Pediatric cataract has several potential causes. Congenital cataracts or cataracts present at birth may be due to genetics (i.e., inherited genes or genetic conditions) or an infection during pregnancy. Meanwhile, cataracts acquired during infancy and childhood may be due to eye trauma, infection, or specific medical conditions.
Congenital cataracts, often present in both eyes (i.e., bilateral), may be caused by an inherited gene that predisposes a child to having cataracts. One in five of those who have congenital cataracts has a family history of the condition. In some cases, the cause of congenital cataracts is a genetic condition like Down’s syndrome, which causes a chromosomal abnormality. A population-based study indicates infants with Down’s Syndrome have a 300 times higher risk of getting congenital pediatric cataracts than infants without the condition.
Some infections during a mother’s pregnancy may also increase an infant’s risk of congenital cataracts. These infections include German Measles (rubella), toxoplasmosis, chickenpox, cytomegalovirus, and herpes simplex virus.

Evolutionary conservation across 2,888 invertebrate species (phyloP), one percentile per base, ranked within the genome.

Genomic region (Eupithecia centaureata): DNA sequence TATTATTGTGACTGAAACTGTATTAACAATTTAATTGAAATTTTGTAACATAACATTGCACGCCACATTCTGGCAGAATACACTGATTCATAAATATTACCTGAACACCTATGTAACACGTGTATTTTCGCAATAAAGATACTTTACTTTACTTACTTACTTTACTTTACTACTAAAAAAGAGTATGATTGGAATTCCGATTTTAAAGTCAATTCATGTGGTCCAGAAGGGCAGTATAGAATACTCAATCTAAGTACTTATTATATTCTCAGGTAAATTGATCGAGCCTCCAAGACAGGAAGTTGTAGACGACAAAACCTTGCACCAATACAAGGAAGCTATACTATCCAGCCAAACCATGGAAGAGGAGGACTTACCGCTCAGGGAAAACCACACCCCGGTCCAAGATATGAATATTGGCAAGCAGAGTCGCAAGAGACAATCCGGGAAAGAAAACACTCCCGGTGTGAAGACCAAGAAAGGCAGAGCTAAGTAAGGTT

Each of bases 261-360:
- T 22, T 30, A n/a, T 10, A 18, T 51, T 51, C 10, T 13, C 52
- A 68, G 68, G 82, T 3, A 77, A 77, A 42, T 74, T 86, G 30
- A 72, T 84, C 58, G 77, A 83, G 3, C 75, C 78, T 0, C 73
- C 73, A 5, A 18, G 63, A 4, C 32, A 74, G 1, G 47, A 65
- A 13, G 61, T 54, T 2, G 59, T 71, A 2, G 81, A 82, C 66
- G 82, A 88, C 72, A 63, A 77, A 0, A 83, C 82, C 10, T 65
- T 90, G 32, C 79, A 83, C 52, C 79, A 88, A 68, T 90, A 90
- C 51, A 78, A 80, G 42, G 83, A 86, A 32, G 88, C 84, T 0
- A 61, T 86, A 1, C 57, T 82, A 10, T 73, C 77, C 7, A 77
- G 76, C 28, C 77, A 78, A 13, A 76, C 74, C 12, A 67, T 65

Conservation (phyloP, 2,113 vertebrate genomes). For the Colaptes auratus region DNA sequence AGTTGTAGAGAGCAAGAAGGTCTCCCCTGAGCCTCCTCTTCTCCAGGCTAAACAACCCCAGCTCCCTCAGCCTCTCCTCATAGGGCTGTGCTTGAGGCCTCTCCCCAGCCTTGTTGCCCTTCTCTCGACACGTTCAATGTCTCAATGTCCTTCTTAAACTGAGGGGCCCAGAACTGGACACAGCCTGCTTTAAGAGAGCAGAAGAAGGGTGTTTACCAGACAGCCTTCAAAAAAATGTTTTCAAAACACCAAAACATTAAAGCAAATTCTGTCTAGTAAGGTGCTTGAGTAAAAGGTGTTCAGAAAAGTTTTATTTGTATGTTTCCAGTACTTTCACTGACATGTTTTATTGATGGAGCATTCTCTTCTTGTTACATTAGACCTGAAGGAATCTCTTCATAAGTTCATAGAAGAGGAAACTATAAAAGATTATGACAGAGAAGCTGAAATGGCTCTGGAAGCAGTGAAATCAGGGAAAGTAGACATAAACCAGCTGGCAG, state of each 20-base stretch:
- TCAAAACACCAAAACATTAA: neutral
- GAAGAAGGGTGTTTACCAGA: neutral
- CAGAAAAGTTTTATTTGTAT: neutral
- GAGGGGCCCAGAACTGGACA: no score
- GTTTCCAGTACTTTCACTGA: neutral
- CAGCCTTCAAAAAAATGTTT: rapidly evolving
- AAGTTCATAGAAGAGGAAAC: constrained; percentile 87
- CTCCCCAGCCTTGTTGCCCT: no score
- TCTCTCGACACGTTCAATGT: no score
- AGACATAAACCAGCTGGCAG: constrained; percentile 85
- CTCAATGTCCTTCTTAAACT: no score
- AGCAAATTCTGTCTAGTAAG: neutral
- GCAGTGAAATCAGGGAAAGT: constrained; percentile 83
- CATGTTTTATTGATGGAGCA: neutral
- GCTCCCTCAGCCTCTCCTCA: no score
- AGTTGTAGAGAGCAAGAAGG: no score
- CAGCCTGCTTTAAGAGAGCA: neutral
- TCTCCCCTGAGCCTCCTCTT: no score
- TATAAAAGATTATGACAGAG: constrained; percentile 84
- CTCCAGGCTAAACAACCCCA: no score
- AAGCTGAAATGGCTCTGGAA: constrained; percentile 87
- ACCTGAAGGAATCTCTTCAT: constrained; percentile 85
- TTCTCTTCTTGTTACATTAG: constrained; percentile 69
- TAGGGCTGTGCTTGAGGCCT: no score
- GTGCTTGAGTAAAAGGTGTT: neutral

An infection suffered by a baby or a child may lead to acquired pediatric cataracts, also known as infantile or juvenile cataracts. Ocular toxocariasis, an eye infection caused by a parasitic roundworm that may be present in animal faeces (commonly dogs and cats), is one such infection.
Medical conditions like galactosaemia and diabetes may also cause pediatric cataracts. Galactosaemia is characterised by the body’s inability to break down sugar galactose or the sugar in milk. Diabetes, meanwhile, is a condition that leads to unduly high sugar levels.
Finally, acquired pediatric cataracts may also be caused by eye trauma or an injury to the eye.